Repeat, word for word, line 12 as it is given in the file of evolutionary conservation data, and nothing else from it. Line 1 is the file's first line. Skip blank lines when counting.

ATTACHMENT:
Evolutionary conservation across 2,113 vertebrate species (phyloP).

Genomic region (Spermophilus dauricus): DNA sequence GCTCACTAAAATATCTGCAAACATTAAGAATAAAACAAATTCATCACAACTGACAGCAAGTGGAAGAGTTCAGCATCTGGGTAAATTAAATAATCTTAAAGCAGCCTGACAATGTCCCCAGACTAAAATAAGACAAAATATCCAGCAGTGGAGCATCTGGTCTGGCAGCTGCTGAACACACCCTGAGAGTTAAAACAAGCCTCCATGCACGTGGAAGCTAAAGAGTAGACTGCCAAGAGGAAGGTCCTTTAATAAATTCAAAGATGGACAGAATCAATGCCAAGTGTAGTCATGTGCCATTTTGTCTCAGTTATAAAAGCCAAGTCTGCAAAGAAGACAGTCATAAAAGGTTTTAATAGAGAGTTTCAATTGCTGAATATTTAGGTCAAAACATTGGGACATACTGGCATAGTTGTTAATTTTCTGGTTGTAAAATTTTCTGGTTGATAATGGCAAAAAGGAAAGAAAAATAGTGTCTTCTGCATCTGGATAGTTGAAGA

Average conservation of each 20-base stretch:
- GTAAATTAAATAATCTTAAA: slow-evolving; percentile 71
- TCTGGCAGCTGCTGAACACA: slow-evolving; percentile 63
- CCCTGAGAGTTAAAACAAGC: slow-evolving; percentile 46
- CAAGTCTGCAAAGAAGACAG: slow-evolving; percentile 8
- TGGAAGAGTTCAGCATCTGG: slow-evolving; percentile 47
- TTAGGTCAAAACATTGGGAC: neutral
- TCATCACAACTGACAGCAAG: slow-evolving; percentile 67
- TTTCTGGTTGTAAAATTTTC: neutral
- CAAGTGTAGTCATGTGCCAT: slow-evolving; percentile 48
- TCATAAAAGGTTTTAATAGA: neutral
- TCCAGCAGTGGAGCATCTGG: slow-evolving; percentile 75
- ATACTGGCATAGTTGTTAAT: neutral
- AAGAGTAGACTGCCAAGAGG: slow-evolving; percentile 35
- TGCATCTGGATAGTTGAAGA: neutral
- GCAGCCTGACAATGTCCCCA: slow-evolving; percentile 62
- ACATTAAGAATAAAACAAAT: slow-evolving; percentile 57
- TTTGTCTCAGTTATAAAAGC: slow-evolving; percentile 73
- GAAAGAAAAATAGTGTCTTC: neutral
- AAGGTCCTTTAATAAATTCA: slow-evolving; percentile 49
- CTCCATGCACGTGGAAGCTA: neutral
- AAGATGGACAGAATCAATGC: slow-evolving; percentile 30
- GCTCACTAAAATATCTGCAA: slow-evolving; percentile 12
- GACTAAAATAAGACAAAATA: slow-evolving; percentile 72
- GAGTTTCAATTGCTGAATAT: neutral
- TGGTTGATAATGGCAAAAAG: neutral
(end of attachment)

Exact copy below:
- CAAGTGTAGTCATGTGCCAT: slow-evolving; percentile 48